Findings from the landscape analysis

On average, 84% of infants in the LAC region were introduced to complementary foods at an appropriate time. This is favourable when compared to other regions, but there were substantial variations within the region. Only 38% of infants under six months were exclusively breastfed, ranging from alarmingly low rates in some countries (3% in Suriname, 4% in Saint Lucia and 5% in Dominica) to rates that were at or above the global average in others (66% in Peru, 58% in Bolivia and 53% in Guatemala). Peru, El Salvador and Cuba had the highest percentage of boys and girls aged 6–23 months who consumed a minimum of five of the eight food groups (83%, 73% and 70% respectively), while the Dominican Republic, Guyana and Haiti had the lowest percentage (51%, 40% and 19% respectively). These findings reinforce the unequal progress towards healthy diets for children between sub-regions and countries.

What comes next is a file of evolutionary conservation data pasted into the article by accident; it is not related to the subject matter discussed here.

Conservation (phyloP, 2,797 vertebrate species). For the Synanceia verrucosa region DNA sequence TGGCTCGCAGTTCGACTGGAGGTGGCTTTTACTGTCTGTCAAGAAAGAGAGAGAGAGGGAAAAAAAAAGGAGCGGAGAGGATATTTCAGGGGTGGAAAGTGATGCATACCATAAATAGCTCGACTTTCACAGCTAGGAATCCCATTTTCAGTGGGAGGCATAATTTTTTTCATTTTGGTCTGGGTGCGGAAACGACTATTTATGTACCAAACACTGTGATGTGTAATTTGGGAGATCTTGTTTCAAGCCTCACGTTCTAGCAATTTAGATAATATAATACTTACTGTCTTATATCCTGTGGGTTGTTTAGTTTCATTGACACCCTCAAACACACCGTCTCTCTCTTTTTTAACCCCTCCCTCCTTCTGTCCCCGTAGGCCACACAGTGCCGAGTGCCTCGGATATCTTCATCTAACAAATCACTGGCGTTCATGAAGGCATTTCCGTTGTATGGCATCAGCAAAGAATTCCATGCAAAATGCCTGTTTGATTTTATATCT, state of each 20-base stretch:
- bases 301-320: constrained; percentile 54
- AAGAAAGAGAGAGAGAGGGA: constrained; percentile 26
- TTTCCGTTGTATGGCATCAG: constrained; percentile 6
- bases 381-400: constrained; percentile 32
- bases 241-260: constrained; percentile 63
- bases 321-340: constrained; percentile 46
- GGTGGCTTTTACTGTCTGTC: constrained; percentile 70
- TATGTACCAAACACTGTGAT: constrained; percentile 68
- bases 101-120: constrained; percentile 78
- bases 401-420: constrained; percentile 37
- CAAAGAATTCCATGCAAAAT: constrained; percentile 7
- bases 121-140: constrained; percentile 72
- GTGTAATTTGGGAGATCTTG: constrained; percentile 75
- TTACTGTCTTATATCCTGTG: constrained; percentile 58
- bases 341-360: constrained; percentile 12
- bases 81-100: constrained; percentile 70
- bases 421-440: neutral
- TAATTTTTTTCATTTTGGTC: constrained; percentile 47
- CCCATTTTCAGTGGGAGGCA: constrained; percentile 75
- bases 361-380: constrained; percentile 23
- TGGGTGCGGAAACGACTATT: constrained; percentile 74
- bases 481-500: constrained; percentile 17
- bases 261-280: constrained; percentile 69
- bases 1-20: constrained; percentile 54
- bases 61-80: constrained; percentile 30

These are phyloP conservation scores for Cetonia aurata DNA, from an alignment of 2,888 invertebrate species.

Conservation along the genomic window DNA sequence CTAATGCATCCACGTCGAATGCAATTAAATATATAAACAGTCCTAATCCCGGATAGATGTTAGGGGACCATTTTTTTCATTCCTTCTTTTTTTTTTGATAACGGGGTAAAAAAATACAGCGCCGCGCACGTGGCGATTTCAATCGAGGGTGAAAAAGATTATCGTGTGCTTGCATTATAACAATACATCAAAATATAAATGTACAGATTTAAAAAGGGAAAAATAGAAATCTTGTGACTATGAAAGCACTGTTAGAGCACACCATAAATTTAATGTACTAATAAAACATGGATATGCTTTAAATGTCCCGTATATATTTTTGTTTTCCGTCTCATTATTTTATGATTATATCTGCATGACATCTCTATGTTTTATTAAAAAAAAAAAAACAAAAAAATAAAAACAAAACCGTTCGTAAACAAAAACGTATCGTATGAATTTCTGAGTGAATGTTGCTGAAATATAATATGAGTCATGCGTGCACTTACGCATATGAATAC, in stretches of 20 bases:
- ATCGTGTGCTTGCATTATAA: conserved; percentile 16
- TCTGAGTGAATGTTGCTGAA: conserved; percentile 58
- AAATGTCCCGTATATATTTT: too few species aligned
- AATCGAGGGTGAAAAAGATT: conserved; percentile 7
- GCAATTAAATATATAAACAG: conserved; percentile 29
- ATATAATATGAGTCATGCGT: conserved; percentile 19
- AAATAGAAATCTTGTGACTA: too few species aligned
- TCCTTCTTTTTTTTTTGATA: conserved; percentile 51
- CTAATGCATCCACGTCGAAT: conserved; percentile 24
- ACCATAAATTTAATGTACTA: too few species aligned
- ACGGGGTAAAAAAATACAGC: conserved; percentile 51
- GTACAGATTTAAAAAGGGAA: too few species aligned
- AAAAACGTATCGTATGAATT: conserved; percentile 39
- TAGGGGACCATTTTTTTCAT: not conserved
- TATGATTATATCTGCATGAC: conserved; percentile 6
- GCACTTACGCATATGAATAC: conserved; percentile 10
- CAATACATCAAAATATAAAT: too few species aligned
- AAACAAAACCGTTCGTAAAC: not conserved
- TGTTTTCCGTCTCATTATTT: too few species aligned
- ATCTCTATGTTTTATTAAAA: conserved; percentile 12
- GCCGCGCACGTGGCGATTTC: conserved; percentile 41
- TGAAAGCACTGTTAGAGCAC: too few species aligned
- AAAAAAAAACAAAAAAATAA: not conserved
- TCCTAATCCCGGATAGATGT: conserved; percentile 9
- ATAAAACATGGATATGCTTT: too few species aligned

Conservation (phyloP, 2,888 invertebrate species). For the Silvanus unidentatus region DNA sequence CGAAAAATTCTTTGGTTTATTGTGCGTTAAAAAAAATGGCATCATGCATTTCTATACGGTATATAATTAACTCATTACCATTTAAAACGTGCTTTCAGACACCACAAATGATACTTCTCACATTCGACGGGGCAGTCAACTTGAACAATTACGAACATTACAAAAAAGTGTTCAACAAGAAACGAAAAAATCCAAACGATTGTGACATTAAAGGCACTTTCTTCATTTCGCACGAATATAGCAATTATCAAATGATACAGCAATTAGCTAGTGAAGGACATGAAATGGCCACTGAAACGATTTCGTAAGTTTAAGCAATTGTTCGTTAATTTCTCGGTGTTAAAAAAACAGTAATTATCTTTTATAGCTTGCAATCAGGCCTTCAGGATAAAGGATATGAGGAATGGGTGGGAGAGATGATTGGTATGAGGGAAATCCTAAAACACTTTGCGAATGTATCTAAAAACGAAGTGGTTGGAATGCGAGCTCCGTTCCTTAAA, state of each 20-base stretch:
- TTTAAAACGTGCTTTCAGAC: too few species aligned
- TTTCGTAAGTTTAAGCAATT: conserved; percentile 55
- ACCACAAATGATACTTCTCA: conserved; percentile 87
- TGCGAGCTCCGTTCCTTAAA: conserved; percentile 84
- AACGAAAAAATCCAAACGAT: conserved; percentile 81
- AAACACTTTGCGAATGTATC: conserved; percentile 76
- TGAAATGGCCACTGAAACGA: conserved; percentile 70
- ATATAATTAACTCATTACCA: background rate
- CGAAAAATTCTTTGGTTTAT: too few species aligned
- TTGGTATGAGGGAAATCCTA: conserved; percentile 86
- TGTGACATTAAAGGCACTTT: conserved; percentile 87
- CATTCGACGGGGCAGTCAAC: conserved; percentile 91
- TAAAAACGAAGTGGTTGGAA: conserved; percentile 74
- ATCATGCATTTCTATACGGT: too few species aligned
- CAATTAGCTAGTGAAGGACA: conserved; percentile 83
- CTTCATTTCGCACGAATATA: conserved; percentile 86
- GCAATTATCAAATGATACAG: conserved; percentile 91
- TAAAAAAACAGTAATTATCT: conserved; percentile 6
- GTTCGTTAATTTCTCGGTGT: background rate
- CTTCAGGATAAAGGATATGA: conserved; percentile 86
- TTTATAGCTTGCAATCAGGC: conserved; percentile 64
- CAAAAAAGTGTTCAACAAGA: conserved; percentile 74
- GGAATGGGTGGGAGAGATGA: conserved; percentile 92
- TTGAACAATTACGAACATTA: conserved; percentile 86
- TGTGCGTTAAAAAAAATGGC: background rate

Most infants and young children in the region were fed at an appropriate frequency, but their diets lacked diversity, with children aged 6–11 months receiving less diverse diets than those aged 12–23 months. Poor dietary diversity has been attributed to the availability of ultra-processed foods and the comparatively prohibitive cost of nutrient-dense foods.2 Indigenous communities were particularly vulnerable, typically having poorer dietary quality and more limited household food access.

Awareness surrounding effective IYCF practices and caregiver knowledge was generally poor in the region, except for Paraguay and Panama, which have developed and implemented food-based dietary guidelines for children under the age of two.